Facebook, a social networking site known as an online meeting place for college and high school students, is opening its doors to more people in an effort to grow beyond its current nine million registered users. The problem: The move could be risky if it blurs the company’s focus and dilutes its brand.

Social networking sites often connect people within certain demographic groups — such as students, business people, independent music fans or twenty-something urbanites — using tools such as chat, uploaded pictures from users and online diaries.

For Facebook, the move to expand comes amid backlash over two features the site added September 5, 2006, dubbed “News Feed” and “Mini-Feed,” which allowed users to track information updates of others in their social circles. When a person’s profile changed, updates would be broadcast to people who subscribed to the feed. These updates could include such personal information as a subscriber’s decision to break off a romantic relationship or start a new one. Although the same information was available for viewing in a person’s profile, some users objected to the lack of control over the distribution of their personal information. On September 8, Facebook issued a mea culpa in response to these privacy concerns, and now Facebook’s new features have more finely tuned privacy controls. As CEO Mark Zuckerberg put it in Facebook’s corporate blog:We really messed this one up.”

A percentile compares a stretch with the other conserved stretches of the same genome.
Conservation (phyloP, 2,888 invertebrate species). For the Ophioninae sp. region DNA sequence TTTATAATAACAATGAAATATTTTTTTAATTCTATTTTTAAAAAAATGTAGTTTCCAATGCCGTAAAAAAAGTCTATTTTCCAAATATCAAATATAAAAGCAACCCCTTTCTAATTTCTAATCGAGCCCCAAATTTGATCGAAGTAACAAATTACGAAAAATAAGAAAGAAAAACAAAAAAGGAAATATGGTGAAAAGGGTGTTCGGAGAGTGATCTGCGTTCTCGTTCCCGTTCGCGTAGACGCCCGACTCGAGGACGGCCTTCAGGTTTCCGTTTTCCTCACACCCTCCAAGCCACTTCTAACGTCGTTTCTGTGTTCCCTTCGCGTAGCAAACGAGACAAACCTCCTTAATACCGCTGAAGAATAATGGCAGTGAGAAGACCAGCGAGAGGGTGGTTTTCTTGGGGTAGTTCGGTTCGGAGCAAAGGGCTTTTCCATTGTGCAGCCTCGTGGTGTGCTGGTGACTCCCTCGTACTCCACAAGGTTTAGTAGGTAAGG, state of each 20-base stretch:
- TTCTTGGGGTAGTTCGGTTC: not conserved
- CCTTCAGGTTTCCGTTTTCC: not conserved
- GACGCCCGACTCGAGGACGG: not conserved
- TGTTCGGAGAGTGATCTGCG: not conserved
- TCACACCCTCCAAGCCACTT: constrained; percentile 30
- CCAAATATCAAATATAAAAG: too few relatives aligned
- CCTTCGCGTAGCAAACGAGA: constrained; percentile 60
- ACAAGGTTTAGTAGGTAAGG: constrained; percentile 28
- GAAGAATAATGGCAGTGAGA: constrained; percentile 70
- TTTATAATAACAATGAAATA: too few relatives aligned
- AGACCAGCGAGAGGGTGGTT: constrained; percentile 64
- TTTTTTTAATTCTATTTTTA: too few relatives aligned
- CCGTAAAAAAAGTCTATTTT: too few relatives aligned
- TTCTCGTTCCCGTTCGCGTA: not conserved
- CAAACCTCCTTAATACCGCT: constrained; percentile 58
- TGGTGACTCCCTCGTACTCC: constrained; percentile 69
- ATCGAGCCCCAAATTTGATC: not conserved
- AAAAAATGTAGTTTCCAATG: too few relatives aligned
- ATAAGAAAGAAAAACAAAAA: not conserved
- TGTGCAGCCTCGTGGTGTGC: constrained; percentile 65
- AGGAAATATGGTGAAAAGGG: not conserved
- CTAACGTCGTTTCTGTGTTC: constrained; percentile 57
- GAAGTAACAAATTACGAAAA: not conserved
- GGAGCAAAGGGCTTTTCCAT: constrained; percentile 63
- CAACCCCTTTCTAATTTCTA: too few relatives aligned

Now, according to reports from BusinessWeek and Forbes, Facebook is opening its doors beyond students and those affiliated with certain companies, to people associated within geographies. Much of Facebook’s early success was due to the close affiliation of its members’ networks. For instance, a person on Facebook who attends the University of Arizona would only have his profile viewed by others at the school or other people he or she has identified as a “friend.” We made the site so that all of our members are a part of smaller networks like schools, companies or regions, so you can only see the profiles of people who are in your networks and are your friends,” says Zuckerberg.